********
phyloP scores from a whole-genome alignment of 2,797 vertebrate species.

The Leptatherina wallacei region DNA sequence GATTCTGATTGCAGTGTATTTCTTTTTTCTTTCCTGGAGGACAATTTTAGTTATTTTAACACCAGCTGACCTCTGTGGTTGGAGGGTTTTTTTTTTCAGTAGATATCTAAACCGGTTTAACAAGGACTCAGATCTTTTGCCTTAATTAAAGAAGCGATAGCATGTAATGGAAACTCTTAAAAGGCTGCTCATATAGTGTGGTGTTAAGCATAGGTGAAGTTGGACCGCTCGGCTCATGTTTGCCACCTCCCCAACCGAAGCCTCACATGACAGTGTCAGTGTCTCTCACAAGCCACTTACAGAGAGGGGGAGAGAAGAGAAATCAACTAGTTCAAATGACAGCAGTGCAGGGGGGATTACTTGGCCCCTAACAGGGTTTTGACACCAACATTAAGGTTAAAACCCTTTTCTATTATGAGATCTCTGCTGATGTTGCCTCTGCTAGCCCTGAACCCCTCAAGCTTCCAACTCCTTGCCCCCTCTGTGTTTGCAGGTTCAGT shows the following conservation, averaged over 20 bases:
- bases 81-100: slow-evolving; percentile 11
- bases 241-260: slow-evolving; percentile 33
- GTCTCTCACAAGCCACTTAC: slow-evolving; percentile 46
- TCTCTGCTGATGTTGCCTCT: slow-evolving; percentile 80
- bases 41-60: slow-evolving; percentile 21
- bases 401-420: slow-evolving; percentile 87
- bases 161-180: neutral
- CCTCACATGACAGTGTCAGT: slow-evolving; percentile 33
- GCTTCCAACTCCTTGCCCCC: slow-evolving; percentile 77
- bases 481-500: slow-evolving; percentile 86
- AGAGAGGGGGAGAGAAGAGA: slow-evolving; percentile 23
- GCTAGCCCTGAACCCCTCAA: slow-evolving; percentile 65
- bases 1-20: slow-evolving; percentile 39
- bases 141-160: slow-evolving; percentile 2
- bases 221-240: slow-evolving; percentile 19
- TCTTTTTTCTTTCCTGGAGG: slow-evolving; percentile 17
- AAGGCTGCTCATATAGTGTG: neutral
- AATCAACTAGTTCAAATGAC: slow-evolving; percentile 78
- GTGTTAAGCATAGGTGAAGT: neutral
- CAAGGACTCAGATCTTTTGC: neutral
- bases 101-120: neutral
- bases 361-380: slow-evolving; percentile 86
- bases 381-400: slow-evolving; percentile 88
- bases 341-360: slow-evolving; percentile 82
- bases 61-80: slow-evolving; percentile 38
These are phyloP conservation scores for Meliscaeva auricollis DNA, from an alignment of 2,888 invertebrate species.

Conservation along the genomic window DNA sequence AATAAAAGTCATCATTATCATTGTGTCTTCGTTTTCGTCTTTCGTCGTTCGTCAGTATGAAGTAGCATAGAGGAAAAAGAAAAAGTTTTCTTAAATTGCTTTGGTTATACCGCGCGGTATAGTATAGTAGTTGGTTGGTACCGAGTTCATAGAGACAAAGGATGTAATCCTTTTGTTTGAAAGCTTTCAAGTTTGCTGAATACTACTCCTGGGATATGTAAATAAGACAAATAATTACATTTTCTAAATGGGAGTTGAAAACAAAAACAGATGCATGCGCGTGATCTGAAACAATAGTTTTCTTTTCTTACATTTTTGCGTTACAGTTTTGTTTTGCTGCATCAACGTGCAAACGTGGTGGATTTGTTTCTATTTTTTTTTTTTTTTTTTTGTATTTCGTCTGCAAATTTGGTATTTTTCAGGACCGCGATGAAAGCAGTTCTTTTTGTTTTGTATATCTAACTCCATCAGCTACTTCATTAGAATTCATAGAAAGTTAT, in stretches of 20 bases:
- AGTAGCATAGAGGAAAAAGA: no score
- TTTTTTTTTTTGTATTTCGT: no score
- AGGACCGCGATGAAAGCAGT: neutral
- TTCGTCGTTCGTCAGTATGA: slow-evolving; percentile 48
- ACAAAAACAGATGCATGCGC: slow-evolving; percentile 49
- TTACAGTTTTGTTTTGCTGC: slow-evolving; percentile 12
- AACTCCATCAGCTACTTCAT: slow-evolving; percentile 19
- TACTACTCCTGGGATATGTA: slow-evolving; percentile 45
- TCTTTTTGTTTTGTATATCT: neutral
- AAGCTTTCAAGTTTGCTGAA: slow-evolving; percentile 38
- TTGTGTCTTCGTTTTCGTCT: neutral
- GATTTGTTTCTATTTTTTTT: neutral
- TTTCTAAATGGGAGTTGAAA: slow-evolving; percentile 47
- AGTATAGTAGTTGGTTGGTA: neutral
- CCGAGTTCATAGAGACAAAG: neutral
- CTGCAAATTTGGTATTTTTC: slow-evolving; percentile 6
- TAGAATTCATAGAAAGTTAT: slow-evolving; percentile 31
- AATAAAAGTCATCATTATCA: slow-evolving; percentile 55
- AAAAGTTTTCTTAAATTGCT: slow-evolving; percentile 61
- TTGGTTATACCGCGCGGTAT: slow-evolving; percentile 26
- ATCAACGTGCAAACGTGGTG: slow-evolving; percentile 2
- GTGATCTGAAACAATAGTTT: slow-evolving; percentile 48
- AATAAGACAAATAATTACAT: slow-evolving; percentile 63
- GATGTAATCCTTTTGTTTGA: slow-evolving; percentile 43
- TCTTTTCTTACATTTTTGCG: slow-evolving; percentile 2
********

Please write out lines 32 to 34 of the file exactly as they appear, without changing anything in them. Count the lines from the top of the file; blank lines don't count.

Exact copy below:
- AGGACCGCGATGAAAGCAGT: neutral
- TTCGTCGTTCGTCAGTATGA: slow-evolving; percentile 48
- ACAAAAACAGATGCATGCGC: slow-evolving; percentile 49